In the innocent years of childhood, a house once held seven family members. Three little boys, mom and dad, and you got grandpa and grandma. While grandma always got to town with chores and prepared meals, grandpa was always relaxing, living a chill life. Wake up, you sip on some coffee, watch some TV, read some news, and then you just wait until you're tired. No stress, no work, pure relaxation. He's the type to laugh very easily but making him laugh still felt so fulfilling. No matter what thoughts rolled around in his head, no matter the situation, he was never too tired to give you a smile that would embrace your heart like no other. Sometimes, when he felt adventurous, he would cook you instant ramen noodles for breakfast which was shunned upon by the rest of the family.
All of a sudden, seven turns into five. "We're moving out.", says grandma. While it may have been old news for the parents, it was breaking news for the children. A few stray pieces of the puzzle seemed to have flown away. The cluttered room with a bed, a floormat, a TV, and a nightstand transformed into a room with a singular chair holding a candle. While the new residence for the grandparents wasn't very far, it was unusual for them to be separate from the rest.
As time passed the children would make visits here and there, but free time wasn't as abundant as it once was. They started high school, developed their own interests, and eventually had to go to college. Seeing their grandparents would be once in a blue moon, a couple times a month if there was some extra time. However, their grandpa's health seemed to start withering away. What seemed to be such a peaceful and comfortable way of life happened to the ultimate cause of this. Sitting or lying down all day and his lack of appetite caused the loss of many muscles in his body and a lot of weight was lost as well. Eventually, he got sick enough to the point where he would need medical attention. Having to move out of his own home, he was transported to a nursing home.
For the first (and the last) time, the children saw grandpa was at the very own nursing home that housed him for the last couple of years of his life. The nursing home was not a very good one. The outside resembled the looks of a gulag in a baron winter wasteland, the inside screamed an abandoned psychiatric ward, and the smell was horrid. "What kind of place are we taking him into?", father asks. As the family gathered around grandpa upon finding his room, they were met with that smile. The same smile that he never ceased to bring, no matter the situation. So happy to see his family, people who finally knew how to speak Korean. While the children knew about his dementia, they were shocked to see it in person. "Dad, do you know what my name is?", asks mother. "I don't know.", replies grandpa. "Do you know where we are right now?", asks mother again. He replies with, "Of course. We're in Korea right now.".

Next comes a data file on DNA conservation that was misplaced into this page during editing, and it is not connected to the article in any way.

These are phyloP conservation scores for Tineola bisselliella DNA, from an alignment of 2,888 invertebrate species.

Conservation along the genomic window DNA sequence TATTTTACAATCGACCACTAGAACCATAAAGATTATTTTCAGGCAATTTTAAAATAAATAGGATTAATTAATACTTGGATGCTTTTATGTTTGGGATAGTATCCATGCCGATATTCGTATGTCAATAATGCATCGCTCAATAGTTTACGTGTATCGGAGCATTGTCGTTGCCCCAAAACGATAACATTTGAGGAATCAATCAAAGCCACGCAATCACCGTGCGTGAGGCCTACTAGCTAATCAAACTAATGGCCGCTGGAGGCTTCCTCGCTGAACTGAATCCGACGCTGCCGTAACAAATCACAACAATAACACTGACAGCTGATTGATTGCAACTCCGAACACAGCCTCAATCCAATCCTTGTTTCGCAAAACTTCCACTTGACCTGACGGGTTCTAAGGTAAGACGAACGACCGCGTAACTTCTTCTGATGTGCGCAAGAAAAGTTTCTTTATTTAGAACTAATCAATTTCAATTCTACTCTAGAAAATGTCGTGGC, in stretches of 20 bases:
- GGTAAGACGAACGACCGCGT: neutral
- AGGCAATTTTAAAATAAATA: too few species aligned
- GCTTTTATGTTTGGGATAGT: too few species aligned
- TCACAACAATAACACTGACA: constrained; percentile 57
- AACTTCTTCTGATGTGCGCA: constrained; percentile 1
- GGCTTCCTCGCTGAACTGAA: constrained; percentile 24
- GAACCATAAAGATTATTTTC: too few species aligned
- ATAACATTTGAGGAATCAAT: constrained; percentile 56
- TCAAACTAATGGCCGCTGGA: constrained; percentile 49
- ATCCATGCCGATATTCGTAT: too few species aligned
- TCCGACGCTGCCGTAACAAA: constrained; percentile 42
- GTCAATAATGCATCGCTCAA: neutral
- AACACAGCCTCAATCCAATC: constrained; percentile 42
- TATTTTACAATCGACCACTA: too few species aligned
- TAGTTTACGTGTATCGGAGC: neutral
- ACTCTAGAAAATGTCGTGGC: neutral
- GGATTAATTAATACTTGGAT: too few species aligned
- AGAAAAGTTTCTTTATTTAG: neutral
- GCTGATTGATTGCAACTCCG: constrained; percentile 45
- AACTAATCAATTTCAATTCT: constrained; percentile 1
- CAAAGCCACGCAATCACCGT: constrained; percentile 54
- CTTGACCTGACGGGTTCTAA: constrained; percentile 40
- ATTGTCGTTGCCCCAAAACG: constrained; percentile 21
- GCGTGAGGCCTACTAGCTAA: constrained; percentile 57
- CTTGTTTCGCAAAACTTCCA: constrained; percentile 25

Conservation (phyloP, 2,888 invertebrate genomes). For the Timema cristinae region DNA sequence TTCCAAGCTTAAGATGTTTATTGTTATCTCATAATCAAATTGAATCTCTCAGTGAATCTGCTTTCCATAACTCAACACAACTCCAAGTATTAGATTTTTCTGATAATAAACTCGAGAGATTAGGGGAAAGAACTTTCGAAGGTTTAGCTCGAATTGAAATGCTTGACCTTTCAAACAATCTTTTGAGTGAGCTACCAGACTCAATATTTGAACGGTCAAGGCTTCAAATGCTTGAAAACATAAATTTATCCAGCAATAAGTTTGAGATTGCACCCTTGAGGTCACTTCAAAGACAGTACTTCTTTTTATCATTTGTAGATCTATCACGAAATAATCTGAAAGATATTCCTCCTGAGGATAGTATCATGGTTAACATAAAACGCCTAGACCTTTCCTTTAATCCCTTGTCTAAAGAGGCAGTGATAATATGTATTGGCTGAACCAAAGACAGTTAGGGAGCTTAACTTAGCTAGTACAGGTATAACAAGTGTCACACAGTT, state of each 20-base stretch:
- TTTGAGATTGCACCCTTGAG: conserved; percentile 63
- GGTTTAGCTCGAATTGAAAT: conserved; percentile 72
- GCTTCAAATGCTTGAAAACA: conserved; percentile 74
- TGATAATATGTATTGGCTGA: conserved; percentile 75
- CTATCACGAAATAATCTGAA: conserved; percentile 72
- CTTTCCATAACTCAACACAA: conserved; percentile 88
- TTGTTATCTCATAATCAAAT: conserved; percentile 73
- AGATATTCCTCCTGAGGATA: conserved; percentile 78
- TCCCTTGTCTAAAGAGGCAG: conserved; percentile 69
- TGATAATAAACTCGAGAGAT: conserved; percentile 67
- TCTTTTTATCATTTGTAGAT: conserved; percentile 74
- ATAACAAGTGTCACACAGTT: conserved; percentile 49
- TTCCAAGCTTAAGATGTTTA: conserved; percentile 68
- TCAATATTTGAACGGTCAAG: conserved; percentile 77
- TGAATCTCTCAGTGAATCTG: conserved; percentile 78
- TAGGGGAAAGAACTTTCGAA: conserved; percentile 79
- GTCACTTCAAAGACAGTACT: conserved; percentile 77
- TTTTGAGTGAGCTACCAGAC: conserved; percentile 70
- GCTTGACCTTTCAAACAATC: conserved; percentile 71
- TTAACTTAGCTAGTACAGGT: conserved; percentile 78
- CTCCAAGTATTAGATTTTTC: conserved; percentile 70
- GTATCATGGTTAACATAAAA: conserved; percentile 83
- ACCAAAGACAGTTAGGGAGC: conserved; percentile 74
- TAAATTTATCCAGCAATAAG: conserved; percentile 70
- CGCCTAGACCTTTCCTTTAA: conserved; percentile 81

Throughout the years forward, constant calls were made from the nursing home to give mother updates on grandpa's health. Communication wasn't easy as no worker's first language was English in that nursing home. The news was always back and forth, and never stable. "He's doing well now.", "He's not doing so well these days.", "He's gotten a lot better these days.". Inconsistency turned into fear and anxiety. Mother knew her father didn't have much time left, but she was hopeful that he was doing his best and that the doctors were taking good care of him. Being shackled into a bed in the vicinity of other sick individuals caused even more fear during COVID. While the family wasn't expecting much time left, they didn't want his life to be shorter than it was. Getting calls from the nursing home wasn't something scary, as they've always been expecting them. Getting the call of grandpa's death was a matter of when, and not if. While the when seemed near, it wasn't expected to be so near. Like any other call from the nursing home, mother picks up a call in early November with the frantic aggressive tone of the nurse. "The doctor has tried calling you seven times and you haven't picked up!" "Okay, I understand. I'll call the nurse", says mother. Mother dials the number of the doctor, everyone knew the moment they heard his voice. "Your father has expired. He went away peacefully.", said the doctor. While unexpected, it was very expected. Immediately, mother calls grandma to let her know of the news. After letting it sink for several minutes, mother cries by her lonesome. After getting in touch with a funeral home, arrangements were to be made as soon as possible.
The day of grandpa's viewing was the first time the family had seen him in years. Just seeing him lie there in what seems to be peace, with his eyes closed and his arms crossed so properly. Knowing that his eyes were never going to open anymore was unsettling. Grandma was in tears while talking to grandpa as if he were still alive. Several minutes later, mother says "I think it's time to say bye to grandpa now and then we can leave.". As the sons walked up to his body, one had to leave immediately as his vision became blurred with a waterfall of tears. Tissues were taken out, crumpled up, and the sounds of sniffles were heard in the background. After what expected to be unending sobbing, the tears were no more. It confused him and angered him. "Why am I not crying more? Why am I not sadder? Why am I not completely destroyed?". The man he grew up with, the man who laughed at all of his jokes and antics, the man who seemed to be living so peacefully, went away peacefully as well. A concoction of grief, confusion, anger, and bittersweetness filled his mind. "I wish I cried more. I wish I had more tears.", he says to himself.